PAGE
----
Thin Crust Pizza made with Wild Yeast

08/13/2013

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I recently read Michael Pollan’s newest book, Cooked: A History of Food Transformationwhich sparked my curiosity about how to cultivate wild yeast. According to him, the flavor of bread depends mostly on the yeast (think sourdough from San Francisco). The fast-acting yeast available at supermarkets work great–they can rise dough in a matter of minutes–but the flavor of local funkiness is often lost.

Pollan claimed that cultivating one’s own yeast is easy, so I thought I’d try it. All you need is fresh fruit, preferably from your back yard. I used a handful of figs from my yard. Grapes, cherries, and just about any other fruit that is easy to submerge could be used. In order to cultivate the yeast, put the fruit in water without washing it. Leave it on the counter covered with cheesecloth or a loose lid for three days.

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You’ll see the water begin to froth, and it will smell somewhat like wine.

To make the dough (makes 4 personal pizzas):

3 c cake flour (the fineness of the cake flour allows for a thin crispy crust)
1/2 t active dry yeast
1 c yeast water
1 t salt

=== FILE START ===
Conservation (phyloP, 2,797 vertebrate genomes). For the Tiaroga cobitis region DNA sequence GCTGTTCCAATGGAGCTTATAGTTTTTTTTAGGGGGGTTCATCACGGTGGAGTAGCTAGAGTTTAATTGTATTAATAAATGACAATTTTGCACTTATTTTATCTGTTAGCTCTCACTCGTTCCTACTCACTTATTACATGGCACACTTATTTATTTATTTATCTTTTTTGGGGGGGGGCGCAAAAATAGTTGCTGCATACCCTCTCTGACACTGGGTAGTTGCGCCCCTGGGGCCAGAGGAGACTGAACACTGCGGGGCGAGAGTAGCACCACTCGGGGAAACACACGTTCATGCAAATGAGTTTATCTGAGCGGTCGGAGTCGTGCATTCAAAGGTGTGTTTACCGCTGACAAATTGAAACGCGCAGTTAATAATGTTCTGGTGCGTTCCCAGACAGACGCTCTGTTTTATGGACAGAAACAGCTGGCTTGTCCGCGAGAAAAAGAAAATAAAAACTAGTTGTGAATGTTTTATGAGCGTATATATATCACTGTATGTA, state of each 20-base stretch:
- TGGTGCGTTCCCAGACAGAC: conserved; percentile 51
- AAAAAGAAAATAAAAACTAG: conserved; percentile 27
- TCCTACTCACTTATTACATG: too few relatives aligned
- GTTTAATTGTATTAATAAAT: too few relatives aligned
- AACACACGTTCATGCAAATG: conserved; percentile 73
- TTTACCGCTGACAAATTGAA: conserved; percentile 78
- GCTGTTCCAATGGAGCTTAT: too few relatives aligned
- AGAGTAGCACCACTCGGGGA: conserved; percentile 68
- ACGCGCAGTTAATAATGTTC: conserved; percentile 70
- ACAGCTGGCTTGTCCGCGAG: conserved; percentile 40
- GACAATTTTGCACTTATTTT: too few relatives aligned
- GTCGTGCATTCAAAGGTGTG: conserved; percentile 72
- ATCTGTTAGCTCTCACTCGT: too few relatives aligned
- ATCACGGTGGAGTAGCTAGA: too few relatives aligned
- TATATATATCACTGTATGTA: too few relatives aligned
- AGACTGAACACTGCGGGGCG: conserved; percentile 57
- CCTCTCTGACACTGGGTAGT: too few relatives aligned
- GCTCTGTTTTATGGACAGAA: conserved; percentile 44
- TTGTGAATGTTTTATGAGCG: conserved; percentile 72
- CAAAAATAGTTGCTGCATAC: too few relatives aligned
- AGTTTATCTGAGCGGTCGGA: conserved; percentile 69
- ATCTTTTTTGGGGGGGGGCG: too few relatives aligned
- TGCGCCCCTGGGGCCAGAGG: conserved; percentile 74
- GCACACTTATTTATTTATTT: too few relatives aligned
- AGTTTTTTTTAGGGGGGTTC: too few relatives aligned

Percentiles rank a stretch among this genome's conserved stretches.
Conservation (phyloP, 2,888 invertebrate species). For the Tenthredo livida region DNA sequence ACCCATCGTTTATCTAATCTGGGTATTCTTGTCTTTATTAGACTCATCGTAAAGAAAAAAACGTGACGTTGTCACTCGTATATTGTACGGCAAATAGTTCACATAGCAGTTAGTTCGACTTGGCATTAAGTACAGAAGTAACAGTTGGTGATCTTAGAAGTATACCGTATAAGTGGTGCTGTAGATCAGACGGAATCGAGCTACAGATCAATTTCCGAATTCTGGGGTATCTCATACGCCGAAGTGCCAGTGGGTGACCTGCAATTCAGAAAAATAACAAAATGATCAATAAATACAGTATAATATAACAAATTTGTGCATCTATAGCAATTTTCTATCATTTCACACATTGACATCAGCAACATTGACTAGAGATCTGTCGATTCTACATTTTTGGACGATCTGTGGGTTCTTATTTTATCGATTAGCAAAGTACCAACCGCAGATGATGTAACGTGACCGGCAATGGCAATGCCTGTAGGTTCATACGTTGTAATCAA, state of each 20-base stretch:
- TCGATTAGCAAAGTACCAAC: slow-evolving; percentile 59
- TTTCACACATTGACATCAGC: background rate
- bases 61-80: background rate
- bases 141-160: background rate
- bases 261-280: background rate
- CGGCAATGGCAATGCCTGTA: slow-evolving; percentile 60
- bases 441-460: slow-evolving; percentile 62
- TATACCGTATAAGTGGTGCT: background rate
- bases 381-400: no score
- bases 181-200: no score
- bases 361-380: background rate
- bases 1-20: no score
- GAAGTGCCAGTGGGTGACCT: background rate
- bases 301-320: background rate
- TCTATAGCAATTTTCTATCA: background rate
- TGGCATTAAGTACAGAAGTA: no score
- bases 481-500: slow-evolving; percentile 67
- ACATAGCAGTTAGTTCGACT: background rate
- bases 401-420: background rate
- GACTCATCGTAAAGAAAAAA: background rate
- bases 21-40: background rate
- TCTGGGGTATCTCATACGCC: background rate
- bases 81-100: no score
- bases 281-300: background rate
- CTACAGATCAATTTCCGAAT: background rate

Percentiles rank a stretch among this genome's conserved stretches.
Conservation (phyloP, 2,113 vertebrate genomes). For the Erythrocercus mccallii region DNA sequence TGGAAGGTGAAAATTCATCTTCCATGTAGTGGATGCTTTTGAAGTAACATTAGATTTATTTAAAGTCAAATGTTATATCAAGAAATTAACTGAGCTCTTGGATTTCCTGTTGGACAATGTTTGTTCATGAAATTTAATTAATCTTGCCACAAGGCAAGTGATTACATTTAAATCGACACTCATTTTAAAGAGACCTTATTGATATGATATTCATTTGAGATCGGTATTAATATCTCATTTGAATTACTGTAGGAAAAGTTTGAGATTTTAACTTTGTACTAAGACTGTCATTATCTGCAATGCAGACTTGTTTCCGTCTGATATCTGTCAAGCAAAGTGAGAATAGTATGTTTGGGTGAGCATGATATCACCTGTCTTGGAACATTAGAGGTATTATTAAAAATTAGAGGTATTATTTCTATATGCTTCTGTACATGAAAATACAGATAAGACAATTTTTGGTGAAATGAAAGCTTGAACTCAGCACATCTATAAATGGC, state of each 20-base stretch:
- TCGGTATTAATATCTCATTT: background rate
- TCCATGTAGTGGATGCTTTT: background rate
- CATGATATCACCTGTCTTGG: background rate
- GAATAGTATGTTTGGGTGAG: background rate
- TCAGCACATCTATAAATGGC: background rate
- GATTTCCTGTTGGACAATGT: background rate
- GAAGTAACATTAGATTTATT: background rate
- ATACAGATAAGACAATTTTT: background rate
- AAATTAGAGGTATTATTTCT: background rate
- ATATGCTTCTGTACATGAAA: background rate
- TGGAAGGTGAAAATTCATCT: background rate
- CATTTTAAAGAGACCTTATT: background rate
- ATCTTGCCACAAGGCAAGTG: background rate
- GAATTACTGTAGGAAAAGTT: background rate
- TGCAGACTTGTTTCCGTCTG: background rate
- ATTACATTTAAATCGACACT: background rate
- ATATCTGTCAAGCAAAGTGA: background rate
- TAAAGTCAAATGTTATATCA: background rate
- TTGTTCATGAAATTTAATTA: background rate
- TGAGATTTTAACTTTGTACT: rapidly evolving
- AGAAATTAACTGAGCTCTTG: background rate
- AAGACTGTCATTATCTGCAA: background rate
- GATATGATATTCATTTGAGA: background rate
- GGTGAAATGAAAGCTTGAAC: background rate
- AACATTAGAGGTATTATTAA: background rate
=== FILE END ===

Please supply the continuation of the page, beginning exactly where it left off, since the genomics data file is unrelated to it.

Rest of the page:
1 t olive oil

Combine all the dry ingredients in a bowl. Place in a mound on a clean flat work surface and make a well in the middle. Add the dry yeast to the yeast water and stir. Pour the mixture in small amounts in the flour well. Because the flour is so fine, it’s difficult to stir them together. Be slow and diligent. Once you have a ball, kneed it for 5-7 minutes.

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Let the dough rise slowly in the refrigerator overnight. The next day, take the dough out of the fridge three hours before using. (If you don’t want to wait this long, use 1 1/2 t active dry yeast, and let the dough rise for 3 hours. It won’t have much of the wild yeast flavor, but it will still make a good dough.)

Once the dough has risen, cut into four pieces for personal sized pizzas. This recipe will make four. Use your favorite toppings. I used my home-made tomato sauce, and green onions and tomatoes from our garden, and wild boar sausage. I added fresh mozzarella as well.

I put cornmeal on a wooden peal (it acts like ball bearings) which allowed it to slide onto my preheated pizza stone. Cook in the oven for 500 degrees, or on a pizza stone on the grill for 10-12 minutes.

This meal is a great way to use up those vegetables from your summer garden!

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